If it’s possible to have a dream season and a nightmare season at the same time, the 2021 La Salle Explorers baseball team has pulled off just such a feat.

Start with the dream, which is easier if you forget the nightmare. If you stopped by DeVincent Field on La Salle’s campus this past weekend, you saw the energy. Meaningful baseball naturally conjures up its own energy. Friday, two local college baseball teams fully stood at the dugout rail, full of chatter. Last inning? First inning, first place in the Atlantic 10 North on the line between La Salle and St. Joseph’s during this past weekend’s four-game series.

“Good pitch … good pitch.”

“C’mon Babe …”

“C’mon Scan …”

Friday’s opening game featured a pitching duel that swerved La Salle’s way, all runs coming from a couple of home runs. The Explorers kept first place to themselves, a 5-0 series starter keeping their crazy 2021 mojo alive.

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Baseball is supposed to be a game played without a clock. Never over till it’s over, all that. Just don’t tell that to La Salle’s baseball team. Their clock has been ticking all season.

Last September, La Salle announced it was cutting seven sports at the end of the academic year. Four men’s sports: baseball, swimming and diving, tennis, and water polo. Three women’s sports: softball, volleyball, and tennis.

Swimming and diving just got a reprieve. Baseball, aiming for a similar stay of execution, isn’t getting that call.

“Representatives of the baseball program presented a case on April 15 to a committee of the University’s Board of Trustees,’' the school said in a statement last week. “Based on the case presented, a request to reinstate the program will not move forward to the full Board and the University considers this matter closed.”

As the clock ticks louder, La Salle has had a baseball season for the history books, whether the book was closing or not. A school record for victories now at their fingertips, best A-10 season ever a foregone conclusion. After taking three of four this weekend from St. Joe’s, La Salle’s record improved to 29-10 overall, 12-4 in the A-10, with eight regular-season games left to get to a school-record 31 wins set in 1985.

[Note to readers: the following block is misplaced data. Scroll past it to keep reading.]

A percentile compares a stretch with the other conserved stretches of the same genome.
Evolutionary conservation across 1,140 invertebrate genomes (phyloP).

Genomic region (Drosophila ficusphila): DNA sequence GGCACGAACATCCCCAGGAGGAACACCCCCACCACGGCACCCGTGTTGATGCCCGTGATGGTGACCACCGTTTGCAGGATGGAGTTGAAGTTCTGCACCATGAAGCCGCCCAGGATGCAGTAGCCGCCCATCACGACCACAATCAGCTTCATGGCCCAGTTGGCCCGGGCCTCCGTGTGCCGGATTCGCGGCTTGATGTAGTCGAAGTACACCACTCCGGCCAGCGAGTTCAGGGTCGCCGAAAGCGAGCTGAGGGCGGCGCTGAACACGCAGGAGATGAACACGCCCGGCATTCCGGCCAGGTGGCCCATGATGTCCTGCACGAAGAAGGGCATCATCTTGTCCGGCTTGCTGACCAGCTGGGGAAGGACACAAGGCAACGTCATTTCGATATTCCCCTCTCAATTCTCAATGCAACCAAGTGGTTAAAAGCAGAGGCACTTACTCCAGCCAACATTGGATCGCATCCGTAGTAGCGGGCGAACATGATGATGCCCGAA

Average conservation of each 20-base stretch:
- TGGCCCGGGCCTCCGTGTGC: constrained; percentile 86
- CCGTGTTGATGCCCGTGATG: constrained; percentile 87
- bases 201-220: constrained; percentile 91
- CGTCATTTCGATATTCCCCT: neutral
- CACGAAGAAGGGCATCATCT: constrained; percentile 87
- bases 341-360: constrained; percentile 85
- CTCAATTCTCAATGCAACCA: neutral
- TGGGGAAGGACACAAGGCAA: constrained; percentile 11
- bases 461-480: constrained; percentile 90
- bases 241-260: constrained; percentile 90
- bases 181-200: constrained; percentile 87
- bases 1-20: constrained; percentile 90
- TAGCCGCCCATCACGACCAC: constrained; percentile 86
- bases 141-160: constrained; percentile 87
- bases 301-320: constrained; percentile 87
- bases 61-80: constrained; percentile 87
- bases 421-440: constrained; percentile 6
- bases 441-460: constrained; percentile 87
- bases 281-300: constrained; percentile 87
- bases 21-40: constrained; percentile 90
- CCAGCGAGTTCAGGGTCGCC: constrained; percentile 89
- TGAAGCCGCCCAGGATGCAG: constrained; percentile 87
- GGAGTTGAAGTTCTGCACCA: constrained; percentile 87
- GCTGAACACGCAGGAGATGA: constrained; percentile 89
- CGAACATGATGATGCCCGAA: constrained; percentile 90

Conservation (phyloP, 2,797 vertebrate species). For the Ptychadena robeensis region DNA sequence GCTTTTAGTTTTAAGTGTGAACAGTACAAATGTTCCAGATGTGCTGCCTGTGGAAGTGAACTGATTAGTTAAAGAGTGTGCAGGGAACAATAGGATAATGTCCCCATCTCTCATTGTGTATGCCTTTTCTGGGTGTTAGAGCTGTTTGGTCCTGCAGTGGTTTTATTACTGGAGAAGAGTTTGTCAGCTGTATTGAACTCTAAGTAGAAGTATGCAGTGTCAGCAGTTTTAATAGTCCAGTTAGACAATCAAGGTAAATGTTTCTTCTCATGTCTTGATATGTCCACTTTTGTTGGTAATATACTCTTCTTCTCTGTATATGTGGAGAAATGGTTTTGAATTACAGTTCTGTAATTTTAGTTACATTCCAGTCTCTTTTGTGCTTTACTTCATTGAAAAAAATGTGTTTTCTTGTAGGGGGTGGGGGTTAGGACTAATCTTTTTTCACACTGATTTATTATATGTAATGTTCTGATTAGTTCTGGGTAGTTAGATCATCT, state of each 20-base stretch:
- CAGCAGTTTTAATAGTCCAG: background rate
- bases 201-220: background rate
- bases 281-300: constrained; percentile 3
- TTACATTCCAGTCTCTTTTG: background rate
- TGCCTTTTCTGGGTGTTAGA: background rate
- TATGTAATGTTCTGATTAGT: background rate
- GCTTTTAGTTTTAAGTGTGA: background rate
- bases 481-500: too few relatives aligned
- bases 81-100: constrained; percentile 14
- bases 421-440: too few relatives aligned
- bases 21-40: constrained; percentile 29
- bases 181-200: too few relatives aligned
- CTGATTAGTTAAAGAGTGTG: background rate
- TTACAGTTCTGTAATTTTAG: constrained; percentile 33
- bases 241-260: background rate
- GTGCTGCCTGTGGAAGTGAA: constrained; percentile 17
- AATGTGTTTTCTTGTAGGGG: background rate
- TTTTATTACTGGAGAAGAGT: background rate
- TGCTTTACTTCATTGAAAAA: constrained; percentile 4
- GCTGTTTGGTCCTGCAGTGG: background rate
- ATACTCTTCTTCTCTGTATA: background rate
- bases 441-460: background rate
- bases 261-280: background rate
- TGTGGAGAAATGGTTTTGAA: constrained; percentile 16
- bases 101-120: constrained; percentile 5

Did Explorers coach David Miller know, coming into this year, that his guys had a shot to do something a little special?

“Believe it or not, I did,’' Miller said. “We had three nationally-ranked recruiting classes in my first three years. I had a five-year plan. Our plan was to be at this level next year. This is Year Four. What I feel is, when the news broke that our program was being cut, these guys got angry, they got motivated. We just had to push it up – five-year plan gets rushed into four.”

Miller points out that nine players transferred out after the fall semester. Lost three good pitchers. The starting shortstop and third baseman both left.

Didn’t matter. The replacement starting third base, Will Binder, a freshman from Holy Ghost Prep, hit a fifth-inning two-run home run Friday that broke the scoreless tie. (La Salle hadn’t gotten a hit before the fifth.)

“To these kids, there’s no tomorrow,’' Miller said afterward. “Every day, you’ve got to go out – you’ve got to bring it, you’ve got to mentally be exhausted at the end of a day.”

Easy to wonder if they can put it aside.

“No, right now ... these guys are playing to win the conference to spite La Salle,’' Miller said. They’re playing to show La Salle, you made a mistake, and deal with it. That’s the way these kids feel. They feel like the home they chose, the school that they chose, to want to come with, has abandoned them.”

Just then, that day’s starting pitcher, 6-foot-6 senior Colin Scanlon, a St. Joseph’s Prep graduate, walked by. Scanlon had been masterful. Eight innings, five hits, seven strikeouts, one walk. A couple of Hawks that had reached scoring position when the game was still scoreless had been stranded by Scanlon.

A La Salle parent, finding out he was talking to a reporter, mentioned a sort of a screw-you by these players toward the university itself as a driving force.

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“Yeah, I wouldn’t necessarily say screw you, because up until this year, it’s provided me a great home and great friends,’' Scanlon said. “But to slap us in the face like that, after the team we had last year, and look what we’re doing this year, and still not have second thoughts about it, is pretty insulting.”

Was there a firm dollar given that could have saved baseball? That’s a little murky. Anyone who follows the finances of college sports knows that revenues and expenses get counted in all sorts of ways. James Santore, a class of 2016 baseball graduate leading the effort to save the sport, brought up that, how counting tuitions, the sport brings in over $550,000 in net revenues to La Salle. He was told by the school, Santore said, that tuition money doesn’t come back to the athletic department so that’s not how the accounting is being done.